It is so dry in the Midwest that the trees are bribing the dogs. So goes the joke from the dust bowl era of the 1930s. In the past two weeks, the US has broken a record number of heat records. And in the past 12 months the average temperature has beaten any since US records began – including 1933, the hottest year of that overbaked decade.
Nor are the weather gods victimising America. According to Nasa, nine of the 10 hottest years globally have occurred since 2000. And so on, from one statistical milestone to another, until we reach a nagging dilemma: evidence of global warming has never been stronger but the public appetite to respond has rarely been weaker. Nowhere are both observations truer than in the US. Yet in few places do the list of alibis stack up so impressively.
To the surprise of many, President Barack Obama in April told Rolling Stone magazine that he would make tackling climate change a second term priority. Were Obama to regain the White House and pick up on that stray promise, he would face three challenges that were either absent or weaker than when he was first elected. The odds of him creating some kind of carbon regime would surely be lower. As the recent wildfires in Colorado and the drought in Texas attest, continued inaction will hit Americans as well as foreigners.
The first, and least foreseen, development since 2008, is that America is rapidly turning from a consumer into a producer nation. On economic grounds, its expanding energy horizons are manna from heaven. When Obama was elected, the US was importing almost two-thirds of its oil. That number is down to below almost half and falling. In 2008, King Coal still dominated US electricity production. Last month natural gas supplanted coal as the largest source of US power supply.
So dramatic are America’s finds, analysts talk of the US turning into the world’s new Saudi Arabia by 2020, with up to 15 million barrels a day of liquid energy production (against the desert kingdom’s 11m b/d this year). Most of the credit goes to private sector innovators, who took their cue from the high oil prices in the last decade to devise ways of tapping previously uneconomic underground reserves of "tight oil” and shale gas. And some of it is down to plain luck. Far from reaching its final frontier, America has discovered new ones under the ground.
The second is political. Even without a deep recession and the subsequent weak recovery, America’s new energy abundance would have altered the mood. But the combination of the two has killed off talk of tackling climate change (barring Obama’s brief aside to Rolling Stone). In 2008, John McCain, the Republican candidate, had a cap-and-trade plan to curb carbon emissions. In 2012, Romney avoids the subject altogether.
Both positions capture the temper of their times. So too does Obama’s altered language. Fate has offered him a windfall. According to IHS Cera, the energy research group, hydraulic fracturing alone has created 600,000 jobs in the US – almost exactly as many employees as have been shed by state and local governments since 2009. Think of how much worse the jobs picture would be without the energy boom.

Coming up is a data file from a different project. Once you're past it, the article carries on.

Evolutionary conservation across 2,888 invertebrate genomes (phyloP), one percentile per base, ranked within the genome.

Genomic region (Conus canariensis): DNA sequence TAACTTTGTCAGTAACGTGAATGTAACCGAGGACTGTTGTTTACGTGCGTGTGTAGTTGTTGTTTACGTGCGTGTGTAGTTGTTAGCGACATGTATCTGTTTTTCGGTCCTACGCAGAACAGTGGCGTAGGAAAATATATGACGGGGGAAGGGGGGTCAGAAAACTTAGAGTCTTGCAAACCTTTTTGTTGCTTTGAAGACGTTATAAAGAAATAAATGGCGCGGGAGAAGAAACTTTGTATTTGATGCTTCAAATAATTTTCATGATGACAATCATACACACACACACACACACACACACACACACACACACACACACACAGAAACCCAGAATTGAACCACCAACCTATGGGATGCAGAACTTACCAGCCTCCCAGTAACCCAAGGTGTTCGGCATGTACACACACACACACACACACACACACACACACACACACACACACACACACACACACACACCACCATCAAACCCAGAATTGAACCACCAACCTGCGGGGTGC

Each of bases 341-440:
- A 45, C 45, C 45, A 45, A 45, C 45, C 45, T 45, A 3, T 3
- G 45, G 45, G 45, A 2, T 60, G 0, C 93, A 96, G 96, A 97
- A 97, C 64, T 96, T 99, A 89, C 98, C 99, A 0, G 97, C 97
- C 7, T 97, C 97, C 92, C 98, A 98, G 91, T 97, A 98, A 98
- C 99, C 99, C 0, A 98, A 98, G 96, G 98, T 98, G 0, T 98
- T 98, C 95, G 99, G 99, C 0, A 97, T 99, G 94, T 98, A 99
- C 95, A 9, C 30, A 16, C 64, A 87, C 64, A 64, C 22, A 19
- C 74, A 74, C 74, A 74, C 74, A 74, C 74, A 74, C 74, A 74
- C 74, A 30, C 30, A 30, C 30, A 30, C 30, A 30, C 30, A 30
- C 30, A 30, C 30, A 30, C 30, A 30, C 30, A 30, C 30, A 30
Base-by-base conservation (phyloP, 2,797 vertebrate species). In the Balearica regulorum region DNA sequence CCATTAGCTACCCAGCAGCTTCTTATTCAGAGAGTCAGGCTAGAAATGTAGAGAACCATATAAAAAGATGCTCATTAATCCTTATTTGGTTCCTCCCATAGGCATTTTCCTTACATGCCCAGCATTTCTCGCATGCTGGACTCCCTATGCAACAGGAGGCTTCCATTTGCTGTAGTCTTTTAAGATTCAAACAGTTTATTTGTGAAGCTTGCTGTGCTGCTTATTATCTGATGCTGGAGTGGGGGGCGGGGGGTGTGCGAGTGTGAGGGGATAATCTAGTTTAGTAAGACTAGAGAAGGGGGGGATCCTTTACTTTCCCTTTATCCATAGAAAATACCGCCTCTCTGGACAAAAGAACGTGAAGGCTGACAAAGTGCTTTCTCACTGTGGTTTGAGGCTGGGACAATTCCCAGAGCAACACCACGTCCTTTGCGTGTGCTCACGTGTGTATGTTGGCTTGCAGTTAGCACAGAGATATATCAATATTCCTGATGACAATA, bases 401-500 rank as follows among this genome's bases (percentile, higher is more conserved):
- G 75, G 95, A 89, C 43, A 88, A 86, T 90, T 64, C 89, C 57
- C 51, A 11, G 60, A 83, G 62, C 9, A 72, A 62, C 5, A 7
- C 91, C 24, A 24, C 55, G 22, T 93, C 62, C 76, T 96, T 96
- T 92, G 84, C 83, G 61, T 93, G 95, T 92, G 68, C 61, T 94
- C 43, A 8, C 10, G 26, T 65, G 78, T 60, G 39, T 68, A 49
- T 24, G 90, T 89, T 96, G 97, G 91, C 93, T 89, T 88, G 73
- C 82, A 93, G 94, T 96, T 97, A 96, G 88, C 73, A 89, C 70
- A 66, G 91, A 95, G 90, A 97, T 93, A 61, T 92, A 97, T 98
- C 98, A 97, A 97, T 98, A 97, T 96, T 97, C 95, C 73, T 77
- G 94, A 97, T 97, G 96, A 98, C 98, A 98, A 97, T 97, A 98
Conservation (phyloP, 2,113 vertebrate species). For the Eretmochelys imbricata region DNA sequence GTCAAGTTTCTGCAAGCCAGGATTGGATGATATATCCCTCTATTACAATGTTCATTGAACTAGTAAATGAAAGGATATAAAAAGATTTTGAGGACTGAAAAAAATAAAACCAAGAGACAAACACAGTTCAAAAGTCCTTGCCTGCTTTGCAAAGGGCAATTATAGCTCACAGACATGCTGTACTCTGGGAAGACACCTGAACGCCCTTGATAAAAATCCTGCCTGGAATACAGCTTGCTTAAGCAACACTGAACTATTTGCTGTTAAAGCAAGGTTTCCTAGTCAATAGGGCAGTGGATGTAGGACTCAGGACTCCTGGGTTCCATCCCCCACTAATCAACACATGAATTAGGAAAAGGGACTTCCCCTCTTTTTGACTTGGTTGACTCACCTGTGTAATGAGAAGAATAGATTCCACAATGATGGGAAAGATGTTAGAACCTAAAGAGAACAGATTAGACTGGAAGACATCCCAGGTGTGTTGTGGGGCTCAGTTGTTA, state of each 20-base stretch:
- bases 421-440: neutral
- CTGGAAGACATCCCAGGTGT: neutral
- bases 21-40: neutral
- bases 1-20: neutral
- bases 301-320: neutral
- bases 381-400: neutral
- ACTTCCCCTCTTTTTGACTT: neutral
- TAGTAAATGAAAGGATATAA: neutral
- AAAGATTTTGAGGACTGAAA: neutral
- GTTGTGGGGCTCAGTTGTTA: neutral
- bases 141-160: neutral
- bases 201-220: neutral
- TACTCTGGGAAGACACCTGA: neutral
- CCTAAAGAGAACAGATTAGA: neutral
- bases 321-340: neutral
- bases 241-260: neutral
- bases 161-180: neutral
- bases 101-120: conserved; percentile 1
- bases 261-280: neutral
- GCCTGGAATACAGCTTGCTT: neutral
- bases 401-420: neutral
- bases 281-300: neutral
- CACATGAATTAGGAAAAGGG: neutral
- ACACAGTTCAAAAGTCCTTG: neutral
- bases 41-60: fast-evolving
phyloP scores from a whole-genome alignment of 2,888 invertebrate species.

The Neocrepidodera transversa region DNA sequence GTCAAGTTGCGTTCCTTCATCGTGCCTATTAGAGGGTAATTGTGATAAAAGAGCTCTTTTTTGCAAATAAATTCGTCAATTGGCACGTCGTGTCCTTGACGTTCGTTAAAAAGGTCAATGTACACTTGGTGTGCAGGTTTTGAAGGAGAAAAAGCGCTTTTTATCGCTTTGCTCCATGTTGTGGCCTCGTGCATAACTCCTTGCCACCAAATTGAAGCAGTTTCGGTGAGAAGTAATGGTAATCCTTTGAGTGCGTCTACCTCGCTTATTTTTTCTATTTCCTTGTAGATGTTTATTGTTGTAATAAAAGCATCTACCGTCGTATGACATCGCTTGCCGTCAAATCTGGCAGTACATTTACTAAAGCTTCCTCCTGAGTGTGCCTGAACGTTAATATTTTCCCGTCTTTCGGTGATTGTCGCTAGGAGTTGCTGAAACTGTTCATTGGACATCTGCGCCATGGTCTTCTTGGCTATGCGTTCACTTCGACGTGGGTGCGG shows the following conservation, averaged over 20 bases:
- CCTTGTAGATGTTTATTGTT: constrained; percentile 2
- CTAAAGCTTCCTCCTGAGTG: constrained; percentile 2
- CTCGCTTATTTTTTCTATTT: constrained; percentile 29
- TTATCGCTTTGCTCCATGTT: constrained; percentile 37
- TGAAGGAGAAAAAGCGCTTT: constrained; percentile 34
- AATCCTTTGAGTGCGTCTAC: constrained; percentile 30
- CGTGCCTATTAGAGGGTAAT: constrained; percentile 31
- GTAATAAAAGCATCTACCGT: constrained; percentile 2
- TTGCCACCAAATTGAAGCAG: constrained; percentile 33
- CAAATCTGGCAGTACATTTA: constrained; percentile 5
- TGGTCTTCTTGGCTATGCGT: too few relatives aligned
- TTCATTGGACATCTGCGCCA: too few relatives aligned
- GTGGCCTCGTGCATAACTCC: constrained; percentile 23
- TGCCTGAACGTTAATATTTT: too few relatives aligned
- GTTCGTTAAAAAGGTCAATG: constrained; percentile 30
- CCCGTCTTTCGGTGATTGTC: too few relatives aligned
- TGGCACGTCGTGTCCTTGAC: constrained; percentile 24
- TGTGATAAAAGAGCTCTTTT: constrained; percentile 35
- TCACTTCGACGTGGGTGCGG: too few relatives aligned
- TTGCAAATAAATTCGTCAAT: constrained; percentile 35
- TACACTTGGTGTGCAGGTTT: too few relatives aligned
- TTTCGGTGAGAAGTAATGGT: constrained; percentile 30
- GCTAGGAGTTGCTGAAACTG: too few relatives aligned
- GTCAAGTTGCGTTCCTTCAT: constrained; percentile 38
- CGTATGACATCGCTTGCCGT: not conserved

Last month, Rex Tillerson, chief executive of ExxonMobil, admitted global warming was happening – a big step for the company that has most aggressively argued against it. He added that all we could do was adapt to the changes around us. Thus, unusually, Exxon finds itself bang in line with public opinion. In a Washington Post/Stanford University poll last week, a large majority of Americans said global warming was happening. Equally wide margins were opposed to taking mandatory steps at home, or providing assistance overseas, to try to slow it down.
Given the mood, it would be political suicide to propose putting a price on carbon. And it is hard to believe that calculation would change after November. Some of the 2010 Democratic midterm defeat in the House was blamed on passage of the controversial Waxman-Markey cap-and-trade bill, which died in the Senate that year. It is unlikely Obama would risk a consecutive midterm disaster in 2014.
The final challenge is logical. Without meaning to, America has cut its carbon emissions by more than 7 per cent since 2007. Europe’s emissions have dropped by almost 10 per cent. Much of this is because of reduced economic activity. But according to a new paper from IHS Cera, more than half comes from the shift from coal to gas. America is undergoing the equivalent to Britain’s "dash for gas” after the coal miners’ strike of the mid-1980s, which is bringing a large one-off reduction in carbon output. But global emissions keep growing.
Americans know this, and grasp that the world economy will roughly double in the next 20 years, which in turn will lead to a surge in emissions (of up to 50 per cent by 2030). Even if Obama conjured a binding carbon ceiling out of thin air in his second term, it is countries such as China and India that will set the global level.
Meanwhile, those 5 million "green-collar jobs” Obama once promised have been quietly forgotten. Most of America’s new jobs are on drilling rigs in places such as North Dakota, New Mexico and Ohio. With November looming, Obama is starting to pick them out as backdrops.
Copyright The Financial Times Limited 2012.
America and the climate sceptics
With the US importing less oil, and natural gas supplanting coal as the largest source of US power supply, talk of tackling climate change has been killed off on both sides of American politics.
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